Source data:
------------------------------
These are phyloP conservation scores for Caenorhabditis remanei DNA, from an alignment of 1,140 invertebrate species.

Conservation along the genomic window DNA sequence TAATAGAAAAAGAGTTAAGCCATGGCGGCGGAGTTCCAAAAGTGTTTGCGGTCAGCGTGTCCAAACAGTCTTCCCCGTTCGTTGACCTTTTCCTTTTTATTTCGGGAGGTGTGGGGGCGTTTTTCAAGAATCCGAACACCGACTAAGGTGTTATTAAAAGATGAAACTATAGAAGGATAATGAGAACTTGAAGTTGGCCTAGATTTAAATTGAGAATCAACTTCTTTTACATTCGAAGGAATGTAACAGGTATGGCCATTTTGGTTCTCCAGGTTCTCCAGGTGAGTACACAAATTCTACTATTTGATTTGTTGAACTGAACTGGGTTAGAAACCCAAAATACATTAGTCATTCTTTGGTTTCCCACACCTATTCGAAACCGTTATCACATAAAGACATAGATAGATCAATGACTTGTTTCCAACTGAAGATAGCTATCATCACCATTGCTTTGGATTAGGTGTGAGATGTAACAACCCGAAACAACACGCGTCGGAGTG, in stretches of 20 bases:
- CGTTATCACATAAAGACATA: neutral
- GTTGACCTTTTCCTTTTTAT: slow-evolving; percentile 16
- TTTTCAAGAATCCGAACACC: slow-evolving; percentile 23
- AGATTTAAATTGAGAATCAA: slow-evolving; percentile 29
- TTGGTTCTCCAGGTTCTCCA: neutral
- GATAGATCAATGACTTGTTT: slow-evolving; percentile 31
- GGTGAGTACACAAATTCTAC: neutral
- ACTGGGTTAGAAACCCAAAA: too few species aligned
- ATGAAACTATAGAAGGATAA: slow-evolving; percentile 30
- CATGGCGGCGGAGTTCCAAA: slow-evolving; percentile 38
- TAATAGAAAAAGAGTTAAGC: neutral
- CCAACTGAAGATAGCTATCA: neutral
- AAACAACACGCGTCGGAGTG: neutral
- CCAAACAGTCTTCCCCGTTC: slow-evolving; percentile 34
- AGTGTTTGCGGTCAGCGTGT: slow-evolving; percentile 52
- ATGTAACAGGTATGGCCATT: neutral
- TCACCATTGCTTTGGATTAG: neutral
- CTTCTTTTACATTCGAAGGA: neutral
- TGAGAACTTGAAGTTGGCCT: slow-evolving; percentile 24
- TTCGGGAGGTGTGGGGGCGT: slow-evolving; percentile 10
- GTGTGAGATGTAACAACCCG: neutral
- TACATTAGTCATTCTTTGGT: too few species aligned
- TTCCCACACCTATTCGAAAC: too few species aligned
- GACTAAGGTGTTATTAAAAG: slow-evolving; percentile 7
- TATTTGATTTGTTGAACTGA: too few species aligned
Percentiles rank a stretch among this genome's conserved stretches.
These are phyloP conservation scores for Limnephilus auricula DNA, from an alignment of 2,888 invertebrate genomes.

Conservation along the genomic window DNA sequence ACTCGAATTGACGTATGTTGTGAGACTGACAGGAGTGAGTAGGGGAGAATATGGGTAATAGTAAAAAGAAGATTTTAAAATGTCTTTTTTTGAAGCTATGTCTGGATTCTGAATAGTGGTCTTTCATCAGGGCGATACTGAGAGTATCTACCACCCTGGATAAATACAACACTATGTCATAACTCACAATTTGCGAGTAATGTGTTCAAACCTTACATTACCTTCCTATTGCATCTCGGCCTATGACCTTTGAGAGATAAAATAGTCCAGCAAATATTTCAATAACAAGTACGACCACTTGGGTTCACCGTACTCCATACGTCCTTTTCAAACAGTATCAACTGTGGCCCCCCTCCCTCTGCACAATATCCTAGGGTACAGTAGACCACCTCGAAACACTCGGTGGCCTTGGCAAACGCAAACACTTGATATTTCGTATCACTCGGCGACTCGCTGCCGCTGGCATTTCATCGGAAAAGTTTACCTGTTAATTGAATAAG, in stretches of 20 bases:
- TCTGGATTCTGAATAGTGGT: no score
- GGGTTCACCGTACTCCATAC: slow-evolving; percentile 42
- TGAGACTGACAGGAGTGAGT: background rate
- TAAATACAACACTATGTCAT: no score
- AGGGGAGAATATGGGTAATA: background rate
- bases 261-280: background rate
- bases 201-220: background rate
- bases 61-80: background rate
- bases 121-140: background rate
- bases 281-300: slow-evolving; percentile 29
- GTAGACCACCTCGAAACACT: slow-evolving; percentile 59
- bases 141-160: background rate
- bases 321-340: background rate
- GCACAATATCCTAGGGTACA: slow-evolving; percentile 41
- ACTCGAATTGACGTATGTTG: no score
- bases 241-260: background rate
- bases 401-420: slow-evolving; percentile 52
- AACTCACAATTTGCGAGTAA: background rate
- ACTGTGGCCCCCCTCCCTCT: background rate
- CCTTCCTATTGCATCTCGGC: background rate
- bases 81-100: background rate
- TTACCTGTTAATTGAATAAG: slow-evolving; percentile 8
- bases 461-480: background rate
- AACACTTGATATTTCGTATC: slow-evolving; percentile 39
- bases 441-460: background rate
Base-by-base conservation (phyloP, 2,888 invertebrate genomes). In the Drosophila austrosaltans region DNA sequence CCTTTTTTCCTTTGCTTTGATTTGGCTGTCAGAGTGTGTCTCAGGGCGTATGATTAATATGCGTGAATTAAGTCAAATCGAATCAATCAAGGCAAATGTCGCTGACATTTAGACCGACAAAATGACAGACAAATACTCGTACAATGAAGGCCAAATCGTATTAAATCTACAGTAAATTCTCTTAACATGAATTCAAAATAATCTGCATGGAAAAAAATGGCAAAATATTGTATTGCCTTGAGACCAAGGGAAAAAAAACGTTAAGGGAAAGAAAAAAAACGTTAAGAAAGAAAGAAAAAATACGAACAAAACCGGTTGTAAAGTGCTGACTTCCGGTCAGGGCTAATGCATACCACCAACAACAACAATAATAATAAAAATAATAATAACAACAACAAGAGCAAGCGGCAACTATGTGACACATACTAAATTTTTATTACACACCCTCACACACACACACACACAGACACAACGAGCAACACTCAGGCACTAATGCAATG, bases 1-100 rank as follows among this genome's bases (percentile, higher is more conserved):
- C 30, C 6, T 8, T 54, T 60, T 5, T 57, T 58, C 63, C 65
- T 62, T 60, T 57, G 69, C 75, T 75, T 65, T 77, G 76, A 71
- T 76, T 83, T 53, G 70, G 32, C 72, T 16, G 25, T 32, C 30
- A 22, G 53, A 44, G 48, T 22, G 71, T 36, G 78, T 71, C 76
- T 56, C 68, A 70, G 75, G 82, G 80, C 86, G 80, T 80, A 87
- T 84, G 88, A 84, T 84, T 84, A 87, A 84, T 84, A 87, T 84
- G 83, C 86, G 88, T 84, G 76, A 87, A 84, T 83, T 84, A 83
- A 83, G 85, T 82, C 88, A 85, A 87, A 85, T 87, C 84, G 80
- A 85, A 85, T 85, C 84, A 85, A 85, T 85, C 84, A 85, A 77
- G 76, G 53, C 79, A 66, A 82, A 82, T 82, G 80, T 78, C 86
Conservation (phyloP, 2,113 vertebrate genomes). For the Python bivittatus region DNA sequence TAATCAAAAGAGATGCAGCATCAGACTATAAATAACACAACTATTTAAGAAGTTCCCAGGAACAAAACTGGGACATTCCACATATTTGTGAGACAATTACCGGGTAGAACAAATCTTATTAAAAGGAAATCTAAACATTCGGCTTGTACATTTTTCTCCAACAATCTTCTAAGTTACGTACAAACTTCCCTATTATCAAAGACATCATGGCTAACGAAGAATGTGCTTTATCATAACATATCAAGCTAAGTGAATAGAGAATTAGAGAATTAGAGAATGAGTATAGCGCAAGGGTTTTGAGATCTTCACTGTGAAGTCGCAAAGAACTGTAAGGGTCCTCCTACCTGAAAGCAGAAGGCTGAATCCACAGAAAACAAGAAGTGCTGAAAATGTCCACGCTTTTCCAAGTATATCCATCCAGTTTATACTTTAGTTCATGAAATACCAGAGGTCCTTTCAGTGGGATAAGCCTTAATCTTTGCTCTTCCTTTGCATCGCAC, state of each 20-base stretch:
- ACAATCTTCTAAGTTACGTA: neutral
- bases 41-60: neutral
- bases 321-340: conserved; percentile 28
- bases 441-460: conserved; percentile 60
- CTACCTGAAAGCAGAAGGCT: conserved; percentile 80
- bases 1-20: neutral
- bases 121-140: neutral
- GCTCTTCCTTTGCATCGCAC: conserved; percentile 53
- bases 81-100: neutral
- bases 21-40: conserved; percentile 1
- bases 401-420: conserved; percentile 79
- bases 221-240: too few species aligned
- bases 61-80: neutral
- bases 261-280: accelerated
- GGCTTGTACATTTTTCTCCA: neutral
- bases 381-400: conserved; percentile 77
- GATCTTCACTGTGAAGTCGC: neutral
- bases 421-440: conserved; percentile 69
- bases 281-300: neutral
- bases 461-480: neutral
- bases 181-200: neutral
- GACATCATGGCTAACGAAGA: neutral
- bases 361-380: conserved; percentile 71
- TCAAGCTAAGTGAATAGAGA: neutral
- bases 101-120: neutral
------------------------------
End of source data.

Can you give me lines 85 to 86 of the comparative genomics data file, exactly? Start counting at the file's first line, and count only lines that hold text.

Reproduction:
- bases 421-440: conserved; percentile 69
- bases 281-300: neutral